The Wivenhoe catchment is quite large, and the weather varies from the north, where it reaches just south of Maleny with an average rainfall of 2000 mm to near Toowoomba at the other end, which has an average of just 726 mm. I’m not sure how fine-grained the weather forecasts were then, but even now they can be spotty. Just last week we got 113mm mostly in five hours, whereas about 20 km further south they got nothing.

So the engineers were dealing with a huge dynamic system.

In the 2011 event 2,650 gigalitres of water flowed into the Wivenhoe dam. The comparable figures for 1893 and 1974 would have been 2,740 and 1,410 respectively. In February 1999 there was an event with 1,220 GL that most people don’t remember, because the Wivenhoe had been built and coped with it.

The dam’s water supply capacity is 1,165 gigalitres, or about 2,000 times the daily water consumption of Brisbane. The flood compartment is designed to hold back a further 1,967 gigalitres. So a full dam at 67 metres could swallow up the 1974 flood, a mere 1,410 GL, but not this monster at 2,650 GL.

However, that 1,967 is taken from the current site and is 1.69 times larger than the storage compartment. We were told that back in 2011 the flood compartment was 1.25 times the size of the storage compartment, which would make it 1,456 GL. In the event the dam reached 191% of normal capacity, so the maximum flood water held at any time was 1060 GL.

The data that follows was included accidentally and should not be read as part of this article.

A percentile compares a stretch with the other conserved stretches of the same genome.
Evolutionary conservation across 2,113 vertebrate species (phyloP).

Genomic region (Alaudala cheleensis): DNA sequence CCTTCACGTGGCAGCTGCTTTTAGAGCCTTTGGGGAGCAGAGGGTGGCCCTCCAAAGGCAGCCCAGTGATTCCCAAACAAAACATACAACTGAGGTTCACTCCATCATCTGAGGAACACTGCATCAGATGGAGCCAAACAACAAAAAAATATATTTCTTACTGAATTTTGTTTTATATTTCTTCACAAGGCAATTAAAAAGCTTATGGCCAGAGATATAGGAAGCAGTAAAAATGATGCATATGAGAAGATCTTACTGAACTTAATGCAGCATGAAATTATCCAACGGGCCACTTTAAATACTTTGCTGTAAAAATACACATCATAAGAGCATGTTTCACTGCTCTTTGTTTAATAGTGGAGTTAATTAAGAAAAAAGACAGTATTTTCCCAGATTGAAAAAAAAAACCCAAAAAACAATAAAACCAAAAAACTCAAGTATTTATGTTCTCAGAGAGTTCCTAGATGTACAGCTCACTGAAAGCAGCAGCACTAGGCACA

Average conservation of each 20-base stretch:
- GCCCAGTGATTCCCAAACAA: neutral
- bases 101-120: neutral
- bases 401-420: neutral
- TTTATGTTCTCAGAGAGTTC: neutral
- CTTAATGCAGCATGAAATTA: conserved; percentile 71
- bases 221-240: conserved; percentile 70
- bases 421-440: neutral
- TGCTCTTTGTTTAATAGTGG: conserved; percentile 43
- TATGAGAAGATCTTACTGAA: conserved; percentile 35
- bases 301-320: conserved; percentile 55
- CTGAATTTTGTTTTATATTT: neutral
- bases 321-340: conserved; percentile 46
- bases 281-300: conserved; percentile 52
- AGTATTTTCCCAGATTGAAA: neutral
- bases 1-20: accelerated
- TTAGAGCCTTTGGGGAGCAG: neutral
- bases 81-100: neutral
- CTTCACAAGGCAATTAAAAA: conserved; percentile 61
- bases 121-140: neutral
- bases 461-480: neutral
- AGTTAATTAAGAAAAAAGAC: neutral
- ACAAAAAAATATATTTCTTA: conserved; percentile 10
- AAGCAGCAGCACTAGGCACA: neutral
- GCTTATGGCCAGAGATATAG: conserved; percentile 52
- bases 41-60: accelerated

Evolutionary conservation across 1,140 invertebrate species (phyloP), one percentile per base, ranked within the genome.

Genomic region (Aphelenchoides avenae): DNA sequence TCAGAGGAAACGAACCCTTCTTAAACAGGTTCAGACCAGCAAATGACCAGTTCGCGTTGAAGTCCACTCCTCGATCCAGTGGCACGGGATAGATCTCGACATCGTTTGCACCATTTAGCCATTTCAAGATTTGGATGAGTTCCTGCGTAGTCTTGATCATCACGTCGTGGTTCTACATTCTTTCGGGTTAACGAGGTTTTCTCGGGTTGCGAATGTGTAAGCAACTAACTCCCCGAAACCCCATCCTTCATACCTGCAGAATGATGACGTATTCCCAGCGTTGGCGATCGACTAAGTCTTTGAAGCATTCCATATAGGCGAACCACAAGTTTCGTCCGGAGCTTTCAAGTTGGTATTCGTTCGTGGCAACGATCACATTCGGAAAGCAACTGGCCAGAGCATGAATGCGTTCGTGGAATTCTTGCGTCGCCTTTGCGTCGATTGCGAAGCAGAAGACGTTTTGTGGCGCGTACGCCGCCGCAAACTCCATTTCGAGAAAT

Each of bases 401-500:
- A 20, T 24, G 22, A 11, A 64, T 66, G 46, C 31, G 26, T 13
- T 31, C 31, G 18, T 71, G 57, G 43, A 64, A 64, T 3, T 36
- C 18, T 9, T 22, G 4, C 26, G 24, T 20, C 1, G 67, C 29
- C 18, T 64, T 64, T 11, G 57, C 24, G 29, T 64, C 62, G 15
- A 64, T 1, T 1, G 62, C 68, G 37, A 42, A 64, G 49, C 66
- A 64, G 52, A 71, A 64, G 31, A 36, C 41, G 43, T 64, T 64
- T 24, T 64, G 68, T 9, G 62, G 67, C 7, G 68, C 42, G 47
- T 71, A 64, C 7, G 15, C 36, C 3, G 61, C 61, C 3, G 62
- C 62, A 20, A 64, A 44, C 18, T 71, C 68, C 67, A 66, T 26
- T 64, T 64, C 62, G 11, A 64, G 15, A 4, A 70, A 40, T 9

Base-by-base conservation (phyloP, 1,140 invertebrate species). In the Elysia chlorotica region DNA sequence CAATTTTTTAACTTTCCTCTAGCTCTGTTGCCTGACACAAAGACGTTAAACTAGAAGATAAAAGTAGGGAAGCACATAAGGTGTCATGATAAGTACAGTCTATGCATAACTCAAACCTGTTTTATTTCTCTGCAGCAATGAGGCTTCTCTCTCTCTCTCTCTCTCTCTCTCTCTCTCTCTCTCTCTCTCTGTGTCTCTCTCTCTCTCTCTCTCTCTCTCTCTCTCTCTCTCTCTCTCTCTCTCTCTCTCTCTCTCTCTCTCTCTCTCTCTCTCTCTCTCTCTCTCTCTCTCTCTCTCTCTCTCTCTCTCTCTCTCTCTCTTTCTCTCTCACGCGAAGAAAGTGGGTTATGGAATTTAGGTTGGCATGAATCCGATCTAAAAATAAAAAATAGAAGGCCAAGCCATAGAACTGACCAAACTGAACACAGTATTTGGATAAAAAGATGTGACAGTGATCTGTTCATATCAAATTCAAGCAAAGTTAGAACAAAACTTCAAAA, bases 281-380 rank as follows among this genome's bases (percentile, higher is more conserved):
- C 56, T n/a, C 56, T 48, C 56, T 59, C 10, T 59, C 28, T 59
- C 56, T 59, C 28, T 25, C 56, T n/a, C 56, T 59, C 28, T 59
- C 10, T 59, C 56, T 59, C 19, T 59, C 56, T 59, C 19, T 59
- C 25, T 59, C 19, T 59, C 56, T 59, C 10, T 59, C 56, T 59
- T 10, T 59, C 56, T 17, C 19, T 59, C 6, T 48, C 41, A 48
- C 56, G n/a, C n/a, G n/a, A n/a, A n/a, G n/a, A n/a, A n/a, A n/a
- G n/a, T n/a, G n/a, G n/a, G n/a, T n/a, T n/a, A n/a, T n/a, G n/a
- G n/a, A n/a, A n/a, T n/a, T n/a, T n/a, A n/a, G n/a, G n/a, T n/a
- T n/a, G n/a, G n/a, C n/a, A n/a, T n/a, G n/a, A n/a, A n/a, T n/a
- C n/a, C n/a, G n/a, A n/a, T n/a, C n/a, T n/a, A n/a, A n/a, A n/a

For perspective 500 GL is known as a ‘sydharb’ – the equivalent of the volume of Sydney Harbour.

So what happened?

In brief, everything was in order until Sunday 9, when the forecast was for the rain depression to move southeast to the Lockyer and Bremer catchments. No doubt the broad strategy was to hold water in the Wivenhoe to wait for water in the Lockyer and Bremer catchments to fall and clear.